Track and Field has multiple first place finishes at Bellarmine Invitational
The University of Indianapolis’s men and women’s track and field teams traveled to Bellarmine University to participate in the Bellarmine Invitational on April 8-9. The weekend before, the Hounds traveled to Marian University and competed in the Marian University Invitational on April 1-2. The Greyhounds also had four distances runners travel to St. Louis, Mo. on the same weekend to compete in the Washington University Invitational.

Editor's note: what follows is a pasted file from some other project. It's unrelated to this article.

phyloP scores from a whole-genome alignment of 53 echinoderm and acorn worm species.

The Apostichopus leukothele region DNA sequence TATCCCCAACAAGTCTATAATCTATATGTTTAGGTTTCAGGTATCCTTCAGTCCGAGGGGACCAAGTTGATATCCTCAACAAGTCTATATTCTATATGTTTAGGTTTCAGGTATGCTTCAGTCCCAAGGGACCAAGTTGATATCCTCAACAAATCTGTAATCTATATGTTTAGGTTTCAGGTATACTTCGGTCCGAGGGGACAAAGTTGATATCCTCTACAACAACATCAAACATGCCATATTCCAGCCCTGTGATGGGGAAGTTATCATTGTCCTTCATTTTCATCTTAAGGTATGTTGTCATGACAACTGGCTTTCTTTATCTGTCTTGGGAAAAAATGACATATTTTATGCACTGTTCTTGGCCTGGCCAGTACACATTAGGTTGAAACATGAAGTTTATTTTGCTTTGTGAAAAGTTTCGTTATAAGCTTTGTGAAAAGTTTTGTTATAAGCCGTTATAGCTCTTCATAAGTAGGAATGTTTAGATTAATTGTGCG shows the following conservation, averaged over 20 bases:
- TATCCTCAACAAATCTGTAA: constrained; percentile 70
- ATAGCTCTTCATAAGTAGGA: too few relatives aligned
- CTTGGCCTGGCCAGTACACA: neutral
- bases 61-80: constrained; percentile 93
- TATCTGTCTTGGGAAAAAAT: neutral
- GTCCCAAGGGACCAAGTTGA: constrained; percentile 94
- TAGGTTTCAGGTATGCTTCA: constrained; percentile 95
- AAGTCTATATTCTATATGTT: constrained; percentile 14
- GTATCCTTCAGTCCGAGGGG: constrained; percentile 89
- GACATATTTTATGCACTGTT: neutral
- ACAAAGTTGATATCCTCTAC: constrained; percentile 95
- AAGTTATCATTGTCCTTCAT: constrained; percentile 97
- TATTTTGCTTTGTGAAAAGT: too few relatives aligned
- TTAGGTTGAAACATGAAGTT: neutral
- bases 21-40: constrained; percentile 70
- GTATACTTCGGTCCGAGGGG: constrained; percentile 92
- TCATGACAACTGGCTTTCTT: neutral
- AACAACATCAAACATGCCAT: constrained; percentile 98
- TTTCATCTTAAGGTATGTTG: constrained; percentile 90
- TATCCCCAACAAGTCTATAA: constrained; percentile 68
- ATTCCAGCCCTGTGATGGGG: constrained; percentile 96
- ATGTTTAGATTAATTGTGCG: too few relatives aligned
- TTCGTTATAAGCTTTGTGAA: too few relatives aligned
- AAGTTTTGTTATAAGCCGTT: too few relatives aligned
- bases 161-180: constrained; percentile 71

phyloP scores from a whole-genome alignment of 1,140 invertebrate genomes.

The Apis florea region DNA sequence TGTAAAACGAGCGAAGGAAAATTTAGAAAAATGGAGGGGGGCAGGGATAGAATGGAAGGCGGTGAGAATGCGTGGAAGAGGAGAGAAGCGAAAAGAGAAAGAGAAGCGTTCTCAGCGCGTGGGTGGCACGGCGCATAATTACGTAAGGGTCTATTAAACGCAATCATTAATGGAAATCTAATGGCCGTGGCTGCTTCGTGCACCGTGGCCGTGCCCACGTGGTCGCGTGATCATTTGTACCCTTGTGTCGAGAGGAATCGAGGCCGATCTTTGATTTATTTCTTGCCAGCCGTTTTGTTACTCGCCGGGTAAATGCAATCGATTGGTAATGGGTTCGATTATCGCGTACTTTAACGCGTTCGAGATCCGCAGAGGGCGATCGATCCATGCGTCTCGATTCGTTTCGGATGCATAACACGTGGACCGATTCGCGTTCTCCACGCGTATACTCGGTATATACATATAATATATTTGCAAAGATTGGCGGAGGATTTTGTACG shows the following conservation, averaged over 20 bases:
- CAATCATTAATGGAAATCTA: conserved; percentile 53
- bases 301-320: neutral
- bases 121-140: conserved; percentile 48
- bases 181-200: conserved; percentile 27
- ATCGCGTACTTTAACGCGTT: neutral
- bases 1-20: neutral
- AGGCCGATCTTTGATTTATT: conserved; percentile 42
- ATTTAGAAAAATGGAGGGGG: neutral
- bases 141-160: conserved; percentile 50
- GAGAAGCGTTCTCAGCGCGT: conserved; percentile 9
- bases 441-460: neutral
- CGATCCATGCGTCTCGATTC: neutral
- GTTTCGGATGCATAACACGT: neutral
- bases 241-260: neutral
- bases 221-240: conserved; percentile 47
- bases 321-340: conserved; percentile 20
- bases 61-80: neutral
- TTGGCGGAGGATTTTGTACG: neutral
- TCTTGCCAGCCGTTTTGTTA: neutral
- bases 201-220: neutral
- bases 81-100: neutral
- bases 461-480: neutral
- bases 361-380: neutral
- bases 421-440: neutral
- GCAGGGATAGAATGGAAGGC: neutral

At Bellarmine, the women had six first place finishes. Sophomore Kieran Casey earned first in the 800-meter run with a time off 2:14.86. Sophomore Briana Leonard earned first in the 1500-meter and teammate freshman Mickayla Wenzell earned second. Leonard finished with a time of 4:52.55, and Wenzell with a time of 4:52.99. The Hounds also claimed first in the 4×100 with freshman Ashanetta Harris, junior Majaica Brooks, junior Chelsea Yeadon and senior Arianna Ware with a time of 48.28. In pole vault, senior Chelsea Weiland vaulted 3.30 meters to secure first place. With four fouls in the shot put junior Lissette Mendivil earned first place with a distance of 12.60 meters, and in discus secured first place with a toss of 45.62 meters.